Looking at the preoperative tangential map, it is possible to understand how difficult—sometimes impossible—it can be to accurately determine K1 and K2 when the cornea is highly aberrated. If those measurements are unreliable, it may not be possible to correct residual refractive error after cataract surgery with an excimer laser procedure, and an IOL exchange or a piggyback IOL may be required.

Case No. 5. In July 2020, a woman presented with decreased vision in her left eye. The patient reported that she had undergone photorefractive treatment in 2002 to correct -8.00 D of myopia.

Myopic regression and a cataract were evident on examination. Topography revealed a slightly decentered treatment, which had induced HOAs—mainly coma and spherical aberration (Figure 13). Her BCVA was 20/32 with a refraction of -1.00 -0.75 x 150º. SCTK, phacoemulsification and IOL implantation were planned.

Figure 13. Topography (tangential map) shows a cornea that has undergone a decentered myopic photorefractive treatment (left). Measurements with the OPD-Scan shows corneal aberrations composed mainly of coma and spherical aberration (right).

SCTK was performed at the end of July 2020. Corneal HOAs were reduced with minimal stromal ablation (Figure 14). One month later, the patient’s BCVA was 20/25 with a refraction of -6.25 -0.75 x 155º (Figure 15).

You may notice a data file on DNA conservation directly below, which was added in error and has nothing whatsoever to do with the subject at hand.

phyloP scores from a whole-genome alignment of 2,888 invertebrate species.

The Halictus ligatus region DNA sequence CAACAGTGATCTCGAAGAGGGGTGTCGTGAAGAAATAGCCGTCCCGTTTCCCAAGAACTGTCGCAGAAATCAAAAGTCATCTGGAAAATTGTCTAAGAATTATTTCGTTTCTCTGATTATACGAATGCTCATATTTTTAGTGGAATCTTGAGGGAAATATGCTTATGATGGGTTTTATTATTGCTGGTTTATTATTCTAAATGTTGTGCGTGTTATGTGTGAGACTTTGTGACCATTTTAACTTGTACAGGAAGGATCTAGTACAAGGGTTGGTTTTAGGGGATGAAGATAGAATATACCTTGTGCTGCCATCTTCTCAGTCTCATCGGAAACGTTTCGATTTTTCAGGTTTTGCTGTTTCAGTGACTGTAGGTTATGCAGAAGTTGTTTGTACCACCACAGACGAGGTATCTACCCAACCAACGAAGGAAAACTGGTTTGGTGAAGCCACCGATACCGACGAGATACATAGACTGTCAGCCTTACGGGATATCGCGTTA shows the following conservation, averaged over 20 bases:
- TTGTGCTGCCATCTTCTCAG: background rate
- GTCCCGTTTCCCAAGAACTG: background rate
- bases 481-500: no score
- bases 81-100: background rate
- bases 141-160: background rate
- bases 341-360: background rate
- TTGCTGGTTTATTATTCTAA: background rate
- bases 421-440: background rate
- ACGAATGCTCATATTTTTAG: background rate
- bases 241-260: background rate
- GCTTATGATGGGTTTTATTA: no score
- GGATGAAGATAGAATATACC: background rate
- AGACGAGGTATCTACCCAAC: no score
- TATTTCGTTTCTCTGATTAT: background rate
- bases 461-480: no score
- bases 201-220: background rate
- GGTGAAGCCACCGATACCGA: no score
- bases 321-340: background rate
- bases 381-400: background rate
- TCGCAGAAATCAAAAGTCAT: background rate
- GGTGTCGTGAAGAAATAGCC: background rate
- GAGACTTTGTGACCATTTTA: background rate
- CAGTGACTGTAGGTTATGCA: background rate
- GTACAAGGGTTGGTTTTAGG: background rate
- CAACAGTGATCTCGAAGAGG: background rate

Figure 14. Pachymetry before (left) and 1 month after SCTK (right). Central stromal ablation was minimal.

Figure 15. The topographic tangential power map (left) and the altitudinal map (right) were acquired 1 month after SCTK.

Cataract surgery was performed in September 2020. Her final BCVA was 20/20 with a refraction of -0.75 D of cylinder at 155º.

CONCLUSION

In eyes with highly aberrated corneas, performing SCTK before cataract surgery can dramatically improve the patient’s quality of vision and visual acuity after cataract surgery and IOL implantation.

1. Vinciguerra P, Holladay JT, Pagano L, et al. Comparison of visual performance and satisfaction with a bilateral emmetropic vs a bilateral mild myopic target using a spherical monofocal intraocular lens. J Cataract Refract Surg. 2020;46(6):839-843.

Myrta Lippera
  • Department of Biomedical Sciences, Humanitas University, Milan, Italy
  • Financial disclosure: None
Paolo Vinciguerra, MD
  • Department of Biomedical Sciences, Humanitas University, Milan, Italy
  • Humanitas Clinical and Research Center, Rozzano, Milan, Italy
  • Member, CRST Europe Editorial Advisory Board
  • paolo.vinciguerra@hunimed.eu
  • Financial disclosure: Consultant (Oculus Optikgeräte, Schwind)